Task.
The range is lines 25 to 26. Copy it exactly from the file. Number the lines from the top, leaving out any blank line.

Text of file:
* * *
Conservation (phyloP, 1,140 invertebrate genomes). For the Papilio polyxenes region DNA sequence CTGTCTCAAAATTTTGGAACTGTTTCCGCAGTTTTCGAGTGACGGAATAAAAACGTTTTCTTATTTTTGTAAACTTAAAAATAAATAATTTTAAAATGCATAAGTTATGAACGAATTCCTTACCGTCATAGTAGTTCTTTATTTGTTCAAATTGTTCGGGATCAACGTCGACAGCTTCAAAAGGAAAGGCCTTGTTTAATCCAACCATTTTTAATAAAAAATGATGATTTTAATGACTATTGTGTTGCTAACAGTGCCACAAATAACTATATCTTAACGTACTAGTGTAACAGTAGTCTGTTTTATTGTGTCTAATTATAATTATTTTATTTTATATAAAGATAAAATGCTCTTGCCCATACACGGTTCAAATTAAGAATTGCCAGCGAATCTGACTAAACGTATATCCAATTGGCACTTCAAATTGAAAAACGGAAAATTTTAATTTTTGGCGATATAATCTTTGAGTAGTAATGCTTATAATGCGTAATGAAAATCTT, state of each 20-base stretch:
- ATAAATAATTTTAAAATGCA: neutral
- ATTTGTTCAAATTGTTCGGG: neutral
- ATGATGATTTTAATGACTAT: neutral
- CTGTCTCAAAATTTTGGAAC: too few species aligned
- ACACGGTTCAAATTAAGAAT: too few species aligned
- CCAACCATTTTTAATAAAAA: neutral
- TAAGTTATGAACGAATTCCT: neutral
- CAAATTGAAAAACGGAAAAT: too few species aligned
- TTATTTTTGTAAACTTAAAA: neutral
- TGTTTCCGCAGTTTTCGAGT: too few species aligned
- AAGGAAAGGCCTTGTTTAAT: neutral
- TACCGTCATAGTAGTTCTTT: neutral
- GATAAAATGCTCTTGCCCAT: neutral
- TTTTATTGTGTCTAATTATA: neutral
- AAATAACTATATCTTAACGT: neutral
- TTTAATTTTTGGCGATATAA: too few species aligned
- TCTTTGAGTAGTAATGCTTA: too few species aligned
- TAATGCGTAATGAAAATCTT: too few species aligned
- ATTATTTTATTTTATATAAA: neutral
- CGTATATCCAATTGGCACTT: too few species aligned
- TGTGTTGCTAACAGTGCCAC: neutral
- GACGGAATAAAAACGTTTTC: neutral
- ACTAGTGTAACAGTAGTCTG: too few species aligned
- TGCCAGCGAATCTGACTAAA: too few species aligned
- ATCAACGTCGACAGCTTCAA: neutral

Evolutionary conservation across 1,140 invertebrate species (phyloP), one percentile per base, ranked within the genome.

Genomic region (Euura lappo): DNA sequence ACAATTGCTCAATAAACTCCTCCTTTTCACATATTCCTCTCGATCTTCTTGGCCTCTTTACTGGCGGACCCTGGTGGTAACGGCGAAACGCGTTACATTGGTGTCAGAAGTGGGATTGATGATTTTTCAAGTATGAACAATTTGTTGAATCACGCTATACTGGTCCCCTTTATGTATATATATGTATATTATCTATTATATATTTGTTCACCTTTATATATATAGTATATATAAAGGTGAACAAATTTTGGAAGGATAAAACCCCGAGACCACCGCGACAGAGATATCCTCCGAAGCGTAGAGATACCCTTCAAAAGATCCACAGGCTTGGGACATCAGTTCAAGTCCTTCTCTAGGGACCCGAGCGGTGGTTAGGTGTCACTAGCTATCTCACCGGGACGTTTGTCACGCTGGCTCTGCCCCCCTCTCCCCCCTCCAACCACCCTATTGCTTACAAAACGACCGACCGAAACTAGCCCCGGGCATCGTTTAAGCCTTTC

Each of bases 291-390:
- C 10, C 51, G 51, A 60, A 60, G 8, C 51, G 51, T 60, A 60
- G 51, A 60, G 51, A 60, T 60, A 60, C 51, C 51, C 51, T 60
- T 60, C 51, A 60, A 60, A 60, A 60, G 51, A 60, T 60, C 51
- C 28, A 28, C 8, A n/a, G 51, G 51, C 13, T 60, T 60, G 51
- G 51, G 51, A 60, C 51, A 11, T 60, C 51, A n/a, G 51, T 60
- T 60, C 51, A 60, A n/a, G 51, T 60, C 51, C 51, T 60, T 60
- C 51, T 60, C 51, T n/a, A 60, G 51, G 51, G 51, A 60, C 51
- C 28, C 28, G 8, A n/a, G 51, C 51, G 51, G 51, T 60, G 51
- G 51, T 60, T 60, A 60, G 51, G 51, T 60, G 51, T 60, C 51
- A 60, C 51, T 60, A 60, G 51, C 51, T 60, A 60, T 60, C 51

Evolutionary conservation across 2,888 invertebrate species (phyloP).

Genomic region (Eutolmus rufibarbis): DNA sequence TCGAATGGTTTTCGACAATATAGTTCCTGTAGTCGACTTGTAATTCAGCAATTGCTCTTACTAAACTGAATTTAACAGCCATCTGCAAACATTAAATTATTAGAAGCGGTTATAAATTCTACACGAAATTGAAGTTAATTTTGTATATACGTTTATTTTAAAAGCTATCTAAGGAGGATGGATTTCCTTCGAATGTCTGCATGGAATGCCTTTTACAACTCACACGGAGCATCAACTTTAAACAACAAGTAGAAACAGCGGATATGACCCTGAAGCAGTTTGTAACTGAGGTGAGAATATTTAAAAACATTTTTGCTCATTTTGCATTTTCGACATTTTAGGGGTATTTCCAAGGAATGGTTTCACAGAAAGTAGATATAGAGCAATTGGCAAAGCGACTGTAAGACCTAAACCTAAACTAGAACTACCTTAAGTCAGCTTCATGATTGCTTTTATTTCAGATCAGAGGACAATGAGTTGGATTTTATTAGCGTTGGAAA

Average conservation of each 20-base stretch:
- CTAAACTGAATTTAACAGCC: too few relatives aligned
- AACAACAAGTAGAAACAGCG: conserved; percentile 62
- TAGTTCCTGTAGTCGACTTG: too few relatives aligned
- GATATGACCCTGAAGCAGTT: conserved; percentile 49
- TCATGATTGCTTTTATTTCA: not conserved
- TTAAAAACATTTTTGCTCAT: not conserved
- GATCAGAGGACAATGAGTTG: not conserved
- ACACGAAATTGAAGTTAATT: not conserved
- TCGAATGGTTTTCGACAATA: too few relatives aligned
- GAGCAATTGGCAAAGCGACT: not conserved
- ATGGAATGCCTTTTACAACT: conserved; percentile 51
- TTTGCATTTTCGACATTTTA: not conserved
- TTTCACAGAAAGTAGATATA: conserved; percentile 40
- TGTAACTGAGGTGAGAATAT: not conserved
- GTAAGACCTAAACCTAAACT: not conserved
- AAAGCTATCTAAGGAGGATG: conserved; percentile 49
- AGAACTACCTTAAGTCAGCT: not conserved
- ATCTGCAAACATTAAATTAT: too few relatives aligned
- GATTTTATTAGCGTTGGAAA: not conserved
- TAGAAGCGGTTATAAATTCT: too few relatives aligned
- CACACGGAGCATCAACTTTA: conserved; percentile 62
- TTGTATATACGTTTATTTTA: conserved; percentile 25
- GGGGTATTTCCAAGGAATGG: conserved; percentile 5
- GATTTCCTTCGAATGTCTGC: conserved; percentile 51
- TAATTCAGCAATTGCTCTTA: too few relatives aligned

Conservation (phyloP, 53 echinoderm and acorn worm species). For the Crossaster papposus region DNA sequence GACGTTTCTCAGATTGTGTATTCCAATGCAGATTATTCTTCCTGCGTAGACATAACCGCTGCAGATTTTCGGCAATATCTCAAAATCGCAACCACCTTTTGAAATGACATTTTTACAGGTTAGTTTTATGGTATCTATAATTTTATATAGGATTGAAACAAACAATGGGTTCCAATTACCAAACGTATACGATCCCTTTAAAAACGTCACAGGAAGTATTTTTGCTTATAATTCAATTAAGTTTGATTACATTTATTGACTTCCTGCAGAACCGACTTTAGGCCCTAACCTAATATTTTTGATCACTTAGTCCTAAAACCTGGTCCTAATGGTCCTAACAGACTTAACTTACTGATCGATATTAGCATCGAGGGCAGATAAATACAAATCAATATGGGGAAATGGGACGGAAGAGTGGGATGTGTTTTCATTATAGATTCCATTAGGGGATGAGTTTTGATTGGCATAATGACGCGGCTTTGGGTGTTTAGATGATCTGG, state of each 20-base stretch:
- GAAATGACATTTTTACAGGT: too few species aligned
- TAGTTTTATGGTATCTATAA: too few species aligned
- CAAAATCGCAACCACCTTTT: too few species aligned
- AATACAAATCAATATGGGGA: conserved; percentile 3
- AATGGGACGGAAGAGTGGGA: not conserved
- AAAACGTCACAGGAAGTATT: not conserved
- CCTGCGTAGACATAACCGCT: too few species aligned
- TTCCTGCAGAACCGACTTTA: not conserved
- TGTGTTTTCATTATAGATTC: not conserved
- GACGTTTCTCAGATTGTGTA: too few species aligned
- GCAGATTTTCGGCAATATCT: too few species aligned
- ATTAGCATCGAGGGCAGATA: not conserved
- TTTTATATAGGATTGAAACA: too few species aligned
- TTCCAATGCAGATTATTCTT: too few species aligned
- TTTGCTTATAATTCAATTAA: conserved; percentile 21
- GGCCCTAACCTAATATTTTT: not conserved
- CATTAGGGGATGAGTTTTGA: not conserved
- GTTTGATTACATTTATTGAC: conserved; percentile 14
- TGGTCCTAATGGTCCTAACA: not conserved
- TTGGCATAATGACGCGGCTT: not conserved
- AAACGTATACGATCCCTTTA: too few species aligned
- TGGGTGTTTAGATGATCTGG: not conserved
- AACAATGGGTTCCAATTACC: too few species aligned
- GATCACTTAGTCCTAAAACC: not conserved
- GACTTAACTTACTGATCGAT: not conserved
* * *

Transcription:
- TGCCAGCGAATCTGACTAAA: too few species aligned
- ATCAACGTCGACAGCTTCAA: neutral